A soufflé is simply a sauce folded into whisked egg whites, which is then baked in a hot oven. The mixture will expand but because it can only go in one direction, will rise upwards almost disproportionately, resulting in a light and delicate mousse like affair.
A soufflé’s reputation for collapsing is down to chemistry and is inevitable once you remove the soufflé from the oven; however a twice baked soufflé is more robust and although it doesn’t rise as dramatically second time around, neither will it collapse as much.
Twice baking also negates the rigmarole of making paper collars for the dishes, a classic technique which serves to channel the upward rise of the soufflé; in this case the soufflés will be turned out of their ramekins and be served upside down.
Being twice baked also means you can prepare the soufflés in advance: all they’ll need for their second outing is 10 minutes in a hot oven with a little extra cream and a scattering of grated cheese. They also freeze well, but personally I wouldn’t bother, left-over cheese soufflés make a delightful breakfast alternative.
1 onion, peeled and quartered
2 sticks of celery
1 small bunch of thyme
1 bay leaf
6 whole black peppercorns
300ml full fat milk
75g plain flour
175g full flavoured hard cheese such as Comté or Cheddar, grated
½ teaspoon of table salt
1 heaped teaspoon of English mustard powder
Extra cream for serving, extra grated cheese.
Place the onion, celery, bay, black peppercorns and thyme in a saucepan and infuse the milk: bring it up to just below boiling point, turn the heat off and leave it to steep for at least half an hour, preferably an hour.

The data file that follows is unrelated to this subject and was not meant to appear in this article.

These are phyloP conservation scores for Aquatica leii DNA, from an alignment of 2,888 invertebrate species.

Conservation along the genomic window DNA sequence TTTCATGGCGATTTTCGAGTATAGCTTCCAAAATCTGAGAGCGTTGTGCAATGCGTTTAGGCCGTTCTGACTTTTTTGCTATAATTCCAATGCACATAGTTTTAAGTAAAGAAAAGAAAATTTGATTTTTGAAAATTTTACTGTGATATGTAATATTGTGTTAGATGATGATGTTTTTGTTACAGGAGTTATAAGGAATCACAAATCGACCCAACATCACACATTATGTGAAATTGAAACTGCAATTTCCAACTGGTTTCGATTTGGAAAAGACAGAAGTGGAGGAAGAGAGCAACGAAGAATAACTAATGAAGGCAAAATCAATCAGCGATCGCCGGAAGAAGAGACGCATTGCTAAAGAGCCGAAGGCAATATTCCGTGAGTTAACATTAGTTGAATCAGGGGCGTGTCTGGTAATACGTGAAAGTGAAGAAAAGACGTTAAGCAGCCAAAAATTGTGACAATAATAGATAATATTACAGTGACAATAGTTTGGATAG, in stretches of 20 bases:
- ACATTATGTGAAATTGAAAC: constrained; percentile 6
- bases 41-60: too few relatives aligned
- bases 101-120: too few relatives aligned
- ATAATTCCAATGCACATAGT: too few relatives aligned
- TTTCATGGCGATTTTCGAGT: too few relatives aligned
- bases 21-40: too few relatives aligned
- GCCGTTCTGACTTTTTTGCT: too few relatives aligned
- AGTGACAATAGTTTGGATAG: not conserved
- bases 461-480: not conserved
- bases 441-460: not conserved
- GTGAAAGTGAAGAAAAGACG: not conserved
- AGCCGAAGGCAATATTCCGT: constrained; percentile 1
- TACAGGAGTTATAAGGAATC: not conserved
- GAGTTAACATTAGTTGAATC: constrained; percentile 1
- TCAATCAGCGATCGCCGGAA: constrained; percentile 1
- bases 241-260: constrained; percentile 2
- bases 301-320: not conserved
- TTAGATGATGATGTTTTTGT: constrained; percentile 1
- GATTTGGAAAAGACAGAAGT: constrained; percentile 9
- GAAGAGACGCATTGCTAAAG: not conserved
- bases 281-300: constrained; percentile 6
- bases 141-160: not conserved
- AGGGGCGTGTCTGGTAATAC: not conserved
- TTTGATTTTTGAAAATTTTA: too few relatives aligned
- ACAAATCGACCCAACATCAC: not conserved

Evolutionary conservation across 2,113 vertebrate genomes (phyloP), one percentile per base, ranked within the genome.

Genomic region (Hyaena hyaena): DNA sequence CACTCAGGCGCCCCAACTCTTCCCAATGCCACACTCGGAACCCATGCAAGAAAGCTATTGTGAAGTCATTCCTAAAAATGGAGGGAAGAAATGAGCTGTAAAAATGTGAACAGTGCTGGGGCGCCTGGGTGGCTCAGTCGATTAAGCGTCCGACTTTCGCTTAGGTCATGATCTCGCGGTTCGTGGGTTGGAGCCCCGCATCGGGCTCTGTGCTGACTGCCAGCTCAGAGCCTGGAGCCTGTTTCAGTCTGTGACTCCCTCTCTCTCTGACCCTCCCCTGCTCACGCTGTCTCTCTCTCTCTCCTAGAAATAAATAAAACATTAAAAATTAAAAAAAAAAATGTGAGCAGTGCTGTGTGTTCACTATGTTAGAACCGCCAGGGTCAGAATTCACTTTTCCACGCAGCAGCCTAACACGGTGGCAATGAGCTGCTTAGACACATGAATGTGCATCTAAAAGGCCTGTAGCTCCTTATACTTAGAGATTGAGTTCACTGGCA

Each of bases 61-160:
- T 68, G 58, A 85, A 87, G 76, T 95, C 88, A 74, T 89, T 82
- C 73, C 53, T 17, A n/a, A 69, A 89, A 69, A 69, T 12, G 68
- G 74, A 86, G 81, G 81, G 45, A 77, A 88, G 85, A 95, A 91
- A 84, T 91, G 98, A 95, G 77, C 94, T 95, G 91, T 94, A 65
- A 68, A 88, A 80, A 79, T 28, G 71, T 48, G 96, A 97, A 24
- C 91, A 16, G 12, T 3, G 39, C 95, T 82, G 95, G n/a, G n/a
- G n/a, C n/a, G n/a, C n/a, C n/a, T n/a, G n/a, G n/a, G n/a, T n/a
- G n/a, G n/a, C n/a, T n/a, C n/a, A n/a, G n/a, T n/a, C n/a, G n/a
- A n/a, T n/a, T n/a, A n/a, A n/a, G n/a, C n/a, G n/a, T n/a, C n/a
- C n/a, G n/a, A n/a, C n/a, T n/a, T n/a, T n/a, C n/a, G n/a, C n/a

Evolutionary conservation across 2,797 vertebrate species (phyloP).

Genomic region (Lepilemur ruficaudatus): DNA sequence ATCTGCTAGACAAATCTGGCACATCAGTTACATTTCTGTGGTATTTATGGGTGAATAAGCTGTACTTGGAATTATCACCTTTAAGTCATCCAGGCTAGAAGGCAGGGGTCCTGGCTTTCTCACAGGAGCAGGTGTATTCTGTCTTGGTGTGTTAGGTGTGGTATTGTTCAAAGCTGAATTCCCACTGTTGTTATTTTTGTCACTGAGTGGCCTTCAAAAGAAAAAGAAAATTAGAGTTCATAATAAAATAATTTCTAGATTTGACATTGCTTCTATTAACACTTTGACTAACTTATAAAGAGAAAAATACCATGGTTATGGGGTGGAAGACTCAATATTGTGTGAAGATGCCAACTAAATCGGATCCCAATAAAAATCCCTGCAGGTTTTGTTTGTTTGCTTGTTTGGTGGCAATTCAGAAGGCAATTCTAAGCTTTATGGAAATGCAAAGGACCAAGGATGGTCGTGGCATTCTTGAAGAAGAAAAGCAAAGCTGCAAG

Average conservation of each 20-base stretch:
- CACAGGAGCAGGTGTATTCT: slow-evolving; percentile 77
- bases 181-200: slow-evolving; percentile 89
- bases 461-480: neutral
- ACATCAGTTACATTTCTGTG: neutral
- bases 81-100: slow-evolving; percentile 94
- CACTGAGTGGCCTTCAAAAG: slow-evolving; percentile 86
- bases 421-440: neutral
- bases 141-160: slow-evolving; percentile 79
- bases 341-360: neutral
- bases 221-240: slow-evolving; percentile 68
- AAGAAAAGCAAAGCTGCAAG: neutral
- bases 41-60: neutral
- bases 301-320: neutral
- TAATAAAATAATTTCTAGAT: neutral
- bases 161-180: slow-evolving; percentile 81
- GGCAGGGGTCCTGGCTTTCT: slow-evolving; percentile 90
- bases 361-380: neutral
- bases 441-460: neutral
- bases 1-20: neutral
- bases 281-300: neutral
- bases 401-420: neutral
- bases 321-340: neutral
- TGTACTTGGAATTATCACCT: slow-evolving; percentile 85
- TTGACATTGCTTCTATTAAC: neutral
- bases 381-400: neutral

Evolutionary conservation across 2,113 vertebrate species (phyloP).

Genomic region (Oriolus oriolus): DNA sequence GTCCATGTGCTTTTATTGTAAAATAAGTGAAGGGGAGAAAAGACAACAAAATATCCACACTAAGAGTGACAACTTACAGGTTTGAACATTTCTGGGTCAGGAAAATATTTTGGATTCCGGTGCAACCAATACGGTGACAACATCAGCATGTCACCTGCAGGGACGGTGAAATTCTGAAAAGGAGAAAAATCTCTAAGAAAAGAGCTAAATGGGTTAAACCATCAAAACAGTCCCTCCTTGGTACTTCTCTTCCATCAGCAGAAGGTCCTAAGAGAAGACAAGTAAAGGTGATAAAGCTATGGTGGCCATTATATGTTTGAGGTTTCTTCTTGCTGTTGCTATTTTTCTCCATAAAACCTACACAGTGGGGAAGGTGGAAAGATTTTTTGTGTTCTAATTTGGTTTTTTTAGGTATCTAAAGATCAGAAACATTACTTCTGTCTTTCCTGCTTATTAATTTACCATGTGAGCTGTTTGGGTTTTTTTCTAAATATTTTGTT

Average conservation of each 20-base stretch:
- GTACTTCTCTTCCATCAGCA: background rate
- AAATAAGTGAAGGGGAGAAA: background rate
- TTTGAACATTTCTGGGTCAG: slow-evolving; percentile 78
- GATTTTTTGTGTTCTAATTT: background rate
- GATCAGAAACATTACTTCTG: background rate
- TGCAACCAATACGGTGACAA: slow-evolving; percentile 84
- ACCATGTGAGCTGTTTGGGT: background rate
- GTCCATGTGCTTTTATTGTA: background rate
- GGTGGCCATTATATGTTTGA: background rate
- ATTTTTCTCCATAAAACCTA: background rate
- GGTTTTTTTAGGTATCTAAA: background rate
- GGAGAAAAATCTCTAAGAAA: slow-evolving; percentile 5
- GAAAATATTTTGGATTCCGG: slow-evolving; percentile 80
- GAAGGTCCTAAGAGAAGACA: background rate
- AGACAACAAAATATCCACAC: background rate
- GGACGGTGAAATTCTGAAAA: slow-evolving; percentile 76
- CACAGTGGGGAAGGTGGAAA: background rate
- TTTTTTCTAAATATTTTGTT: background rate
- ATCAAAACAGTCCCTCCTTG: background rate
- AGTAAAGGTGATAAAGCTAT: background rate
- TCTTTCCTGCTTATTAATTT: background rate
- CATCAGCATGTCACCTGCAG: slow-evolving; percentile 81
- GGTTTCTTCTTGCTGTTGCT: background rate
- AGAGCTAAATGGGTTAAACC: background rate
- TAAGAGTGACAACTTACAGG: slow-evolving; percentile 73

Preheat the oven to 190 ⁰C and grease the insides of 8 small ramekins with butter.
Fill the kettle and put it on to boil.
Separate the eggs: break the whites into a large bowl, one that is big enough to whisk them comfortably and accommodate all the other ingredients eventually. Keep the yolks to one side for now.
Melt the butter in a medium sized saucepan over a low heat, add the flour and make a roux, cook briefly for 2 – 3 minutes without colouring.
Meanwhile, strain the milk through a sieve and discard the vegetables etc. Pour the milk in a steady stream onto the roux, whisking constantly as you do. Don’t be surprised if the ‘sauce’ becomes so thick you need to ditch the whisk and use a spatula. Cook this for a minute or two, stirring frequently so it doesn’t catch on the bottom of the pan. Add the grated cheese and continue to cook until fully incorporated, then add the mustard powder, salt, and then add the egg yolks beating them in quickly. Season generously with ground black pepper.
Turn the heat off, but leave the pan on the warm hob whilst you whisk the egg whites into stiff peaks. Fold a good dollop of the cheese sauce into the egg whites; use an exaggerated sweeping technique to carefully fold and turn the soufflé mix, it will take a while to incorporate the first batch of sauce, but the rest will be much easier once you’ve slackened it a little.
Continue to add the sauce, folding each batch in thoroughly, then divide the mix equally between the ramekins and place them in a roasting tin.
Fill the roasting tin with recently boiled water to come roughly half way up the sides of the ramekins, then slide onto the middle shelf of the oven and bake for 20 mins. (You can get away with opening the oven door during cooking, so long as the soufflés don’t notice a change in temperature, so peeping is OK, but flinging the door wide open and wafting past at high speed is not.)
Remove the soufflés after 20 mins and lift them out of the water bath. Ease the tops back into position as they contract – remember the tops will be on the bottom for their second bake.
Allow the soufflé to cool entirely before running a knife around the inside of the ramekin and turning them out.
For their second baking, place them in individual heat proof dishes in which they fit comfortably (rather than snuggly). Heat the double cream until steaming and pour around the base of each soufflé to form a moat. Sprinkle extra grated cheese over the tops and a good grind of black pepper. Bake in a pre-heated oven at 200⁰C for 10 mins or until the cream is bubbling and the cheese turns golden brown.